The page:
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How to Turn Your Love of Flowers into a Floral Design

How to Turn Your Love of Flowers into a Floral Design

It’s high time we dedicated an entire issue of Florists’ Review to the very important topic of sympathy work.

While sympathy work is an amazing opportunity for florists to connect with customers on a very human level, it is also a large part of many florists’ businesses, and like everything else in business, the sympathy segment is experiencing dramatic changes. Many florists report that their business is down and they are looking for new opportunities.

The news in the industry can look discouraging. Not only are budgets shrinking for funeral work, services are either changing or disappearing, customers are choosing options other than flowers and they’re often encouraged to donate money to charities and other causes in lieu of buying flowers. Funeral homes are consolidating and vertically integrating into floral with in-house operations, and with more cremations, flowers for urns are smaller and less expensive than full casket sprays.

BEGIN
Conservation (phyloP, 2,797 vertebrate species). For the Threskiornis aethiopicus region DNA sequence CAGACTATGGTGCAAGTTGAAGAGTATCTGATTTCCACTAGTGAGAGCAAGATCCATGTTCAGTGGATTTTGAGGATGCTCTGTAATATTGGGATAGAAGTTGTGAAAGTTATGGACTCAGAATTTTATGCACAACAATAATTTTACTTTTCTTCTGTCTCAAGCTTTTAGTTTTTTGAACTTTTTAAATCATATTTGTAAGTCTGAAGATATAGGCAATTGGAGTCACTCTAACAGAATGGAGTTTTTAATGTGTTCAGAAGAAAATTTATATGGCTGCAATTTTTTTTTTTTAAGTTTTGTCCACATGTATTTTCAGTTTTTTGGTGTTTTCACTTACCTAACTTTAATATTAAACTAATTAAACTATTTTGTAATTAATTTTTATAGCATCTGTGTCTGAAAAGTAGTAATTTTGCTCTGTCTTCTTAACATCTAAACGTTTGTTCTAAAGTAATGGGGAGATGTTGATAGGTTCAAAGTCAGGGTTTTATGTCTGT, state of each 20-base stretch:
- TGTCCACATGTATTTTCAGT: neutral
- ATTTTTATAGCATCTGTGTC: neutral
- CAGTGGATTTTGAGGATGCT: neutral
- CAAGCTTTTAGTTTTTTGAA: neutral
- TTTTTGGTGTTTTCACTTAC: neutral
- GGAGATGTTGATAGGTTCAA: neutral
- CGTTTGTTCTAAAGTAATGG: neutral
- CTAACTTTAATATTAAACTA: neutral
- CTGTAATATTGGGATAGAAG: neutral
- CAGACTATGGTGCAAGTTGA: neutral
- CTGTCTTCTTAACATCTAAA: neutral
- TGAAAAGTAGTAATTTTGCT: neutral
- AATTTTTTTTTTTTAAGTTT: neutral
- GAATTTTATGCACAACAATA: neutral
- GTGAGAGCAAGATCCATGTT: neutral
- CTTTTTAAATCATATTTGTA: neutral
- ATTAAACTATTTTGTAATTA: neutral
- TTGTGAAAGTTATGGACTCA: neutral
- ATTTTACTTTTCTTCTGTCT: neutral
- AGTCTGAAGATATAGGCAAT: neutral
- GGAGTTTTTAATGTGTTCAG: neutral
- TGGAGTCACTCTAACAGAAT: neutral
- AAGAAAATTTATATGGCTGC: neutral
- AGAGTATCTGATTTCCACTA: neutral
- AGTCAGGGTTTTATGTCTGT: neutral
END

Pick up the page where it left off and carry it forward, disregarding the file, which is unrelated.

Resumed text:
But there are opportunities. Many consumers are looking for new ways to celebrate the lives of their loved ones. Nontraditional sympathy flowers are making their way to remembrances and wakes. More like party and event flowers, these floral designs create a festive feel rather than the somber flowers of old. Consumers today are also looking for flowers that are customized to reflect the personalities, talents or hobbies of those remembered.

 

The trick, as it always is, is to create a repertoire of modern designs that fit with consumers’ changing wants and then showcase your innovative work on your website and Instagram channels. Develop new ideas, and put them out there. If your design doesn’t change and move forward, neither will your business.

Funeral directors were the first to be hit by changing traditions and customs, and the successful among them have adapted and kept revenue flowing by developing new business segments and models, such as reception centers and catering services. It might be beneficial for you to visit your favorite funeral director (or even attend one of their conventions) and discuss current and coming changes in the funeral industry along with ideas for how you can position flowers and plants to remain relevant.

I hope you’re inspired by this issue to create new sympathy work and share it. If there’s one thing we’ve learned by putting this issue together, it’s that sympathy work is changing fast, and you must change with it if you want to stay in front of your customers.

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